word type: noun
- An independent party that refers new players to a poker website in exchange for some form of payment.
Affiliates need a way to let poker sites know that a new player came from their website. Generally this is achieved through using a tracking link or a referral code. A tracking link is a special link to the poker site that includes a cookie that notifies the poker site about where the player clicked to get to their site. A referral code is something the player enters themselves when signing up.
CPA vs. Revenue Sharing
Affiliates are generally paid in one of two ways: CPA or Revenue Sharing. In the CPA model, they receive a flat amount of money for each new player they refer that passes certain requirements. These requirements usually include making a deposit and/or generating a minimum amount of rake or player points on the site.
In the Revenue Sharing model, the affiliate is paid a percentage of their referral's rake for life.
A kickback affiliate is one type of affiliate where a player can sign up an account and receive some sort of one-time benefit, such as a poker chip set, a gift card, or free money in their poker site account. We recommend PokerSourceOnline as a reliable kickback affiliate.
A rakeback affiliate is a type of affiliate that is on the Revenue Sharing model and gives back a percentage of the revenue they receive to the players as incentive to play under their trackers. We recommend ThisIsTheNuts.com if you are looking to sign up for rakeback.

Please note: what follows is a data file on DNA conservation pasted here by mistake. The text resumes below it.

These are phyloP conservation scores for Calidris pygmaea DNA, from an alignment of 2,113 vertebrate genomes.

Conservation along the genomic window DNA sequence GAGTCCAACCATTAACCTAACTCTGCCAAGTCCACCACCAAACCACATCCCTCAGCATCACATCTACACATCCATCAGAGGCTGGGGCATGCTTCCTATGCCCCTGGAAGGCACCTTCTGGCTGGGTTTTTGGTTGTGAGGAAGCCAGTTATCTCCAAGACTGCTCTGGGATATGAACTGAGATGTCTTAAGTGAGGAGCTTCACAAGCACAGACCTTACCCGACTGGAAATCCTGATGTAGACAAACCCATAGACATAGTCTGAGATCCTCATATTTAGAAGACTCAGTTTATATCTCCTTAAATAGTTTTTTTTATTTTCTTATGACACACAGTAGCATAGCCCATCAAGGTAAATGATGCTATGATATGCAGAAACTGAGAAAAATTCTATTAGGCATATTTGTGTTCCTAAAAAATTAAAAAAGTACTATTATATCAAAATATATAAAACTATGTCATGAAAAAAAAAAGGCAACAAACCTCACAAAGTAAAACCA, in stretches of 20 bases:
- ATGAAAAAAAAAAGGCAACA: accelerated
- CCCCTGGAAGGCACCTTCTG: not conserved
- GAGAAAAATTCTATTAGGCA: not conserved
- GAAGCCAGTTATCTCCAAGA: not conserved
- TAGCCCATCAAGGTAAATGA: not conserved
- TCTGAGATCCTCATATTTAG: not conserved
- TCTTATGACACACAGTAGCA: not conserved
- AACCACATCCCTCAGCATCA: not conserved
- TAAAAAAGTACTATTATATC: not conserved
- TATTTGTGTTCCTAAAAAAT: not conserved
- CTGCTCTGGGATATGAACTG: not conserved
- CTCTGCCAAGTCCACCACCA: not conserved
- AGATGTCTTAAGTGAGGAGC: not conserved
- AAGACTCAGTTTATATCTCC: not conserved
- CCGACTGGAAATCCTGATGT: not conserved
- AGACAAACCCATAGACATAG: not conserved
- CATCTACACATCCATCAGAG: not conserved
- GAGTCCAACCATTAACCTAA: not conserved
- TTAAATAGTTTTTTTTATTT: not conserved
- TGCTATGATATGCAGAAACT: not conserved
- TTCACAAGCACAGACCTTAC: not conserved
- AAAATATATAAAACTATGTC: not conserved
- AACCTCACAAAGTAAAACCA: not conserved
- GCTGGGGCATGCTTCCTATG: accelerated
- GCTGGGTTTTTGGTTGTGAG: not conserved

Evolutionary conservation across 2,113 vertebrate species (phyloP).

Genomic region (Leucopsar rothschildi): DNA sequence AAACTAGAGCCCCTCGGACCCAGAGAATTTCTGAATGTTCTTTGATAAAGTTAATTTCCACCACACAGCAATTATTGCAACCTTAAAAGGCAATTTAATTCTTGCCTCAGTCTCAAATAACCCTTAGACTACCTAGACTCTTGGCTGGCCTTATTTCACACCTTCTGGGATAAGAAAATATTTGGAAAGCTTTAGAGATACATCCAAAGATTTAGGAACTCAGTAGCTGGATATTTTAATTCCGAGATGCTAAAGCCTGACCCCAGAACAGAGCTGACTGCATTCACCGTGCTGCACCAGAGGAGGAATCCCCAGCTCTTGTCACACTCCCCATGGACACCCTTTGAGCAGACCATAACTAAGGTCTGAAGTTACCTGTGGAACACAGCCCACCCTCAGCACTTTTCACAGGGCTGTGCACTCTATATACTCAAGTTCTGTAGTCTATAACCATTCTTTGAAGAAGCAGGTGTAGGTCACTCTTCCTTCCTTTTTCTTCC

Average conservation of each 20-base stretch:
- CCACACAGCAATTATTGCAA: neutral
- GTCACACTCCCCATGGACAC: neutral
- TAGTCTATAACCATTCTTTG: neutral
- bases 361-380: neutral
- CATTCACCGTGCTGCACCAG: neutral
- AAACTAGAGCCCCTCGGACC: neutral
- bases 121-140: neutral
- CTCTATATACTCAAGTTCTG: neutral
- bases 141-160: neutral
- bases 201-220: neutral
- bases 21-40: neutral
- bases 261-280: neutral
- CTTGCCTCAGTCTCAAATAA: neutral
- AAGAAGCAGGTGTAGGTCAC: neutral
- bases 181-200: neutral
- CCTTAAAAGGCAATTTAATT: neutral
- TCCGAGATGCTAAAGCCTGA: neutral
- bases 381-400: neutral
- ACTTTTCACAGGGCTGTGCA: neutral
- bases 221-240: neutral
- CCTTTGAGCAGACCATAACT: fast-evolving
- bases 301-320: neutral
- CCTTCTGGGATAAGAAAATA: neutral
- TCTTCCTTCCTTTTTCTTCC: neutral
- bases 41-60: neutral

Misconceptions and Controversy
In the early days of online poker, players were generally not very knowledgeable about affiliates and usually did not even know that affiliates existed. Players played poker and affiliates simply brought more players to play poker.
As knowledge has spread about "incentive" affiliates (particularly regarding rakeback), there has been a growing sense of entitlement around players to be linked to the affiliate of their choice, including on poker sites where they already have an account. Despite the clear disparity in purpose here -- affiliates exist to bring poker sites new players -- different poker sites have responded to this in different ways. For instance, Full Tilt will not "retag" players to a new affiliate under any circumstances. The other 5 biggest sites or networks in the world don't allow affiliates to offer rakeback at all, likely to avoid the problems Full Tilt has experienced in trying to satisfy players who want rakeback but can't get it. Some of the smaller sites have shown willingness to retag players for rakebackin order to entice them those players to play on their sites.
The result of all of this in recent years has been quite a lot of fallout among players, who usually don't fully understand the purpose of affiliates but only understand that they aren't getting a substantial benefit that other players are receiving and to which they feel entitled. The general consensus among knowledgeable industry followers is that the poker industry is moving towards a system that puts both affiliates and players on a more level playing field.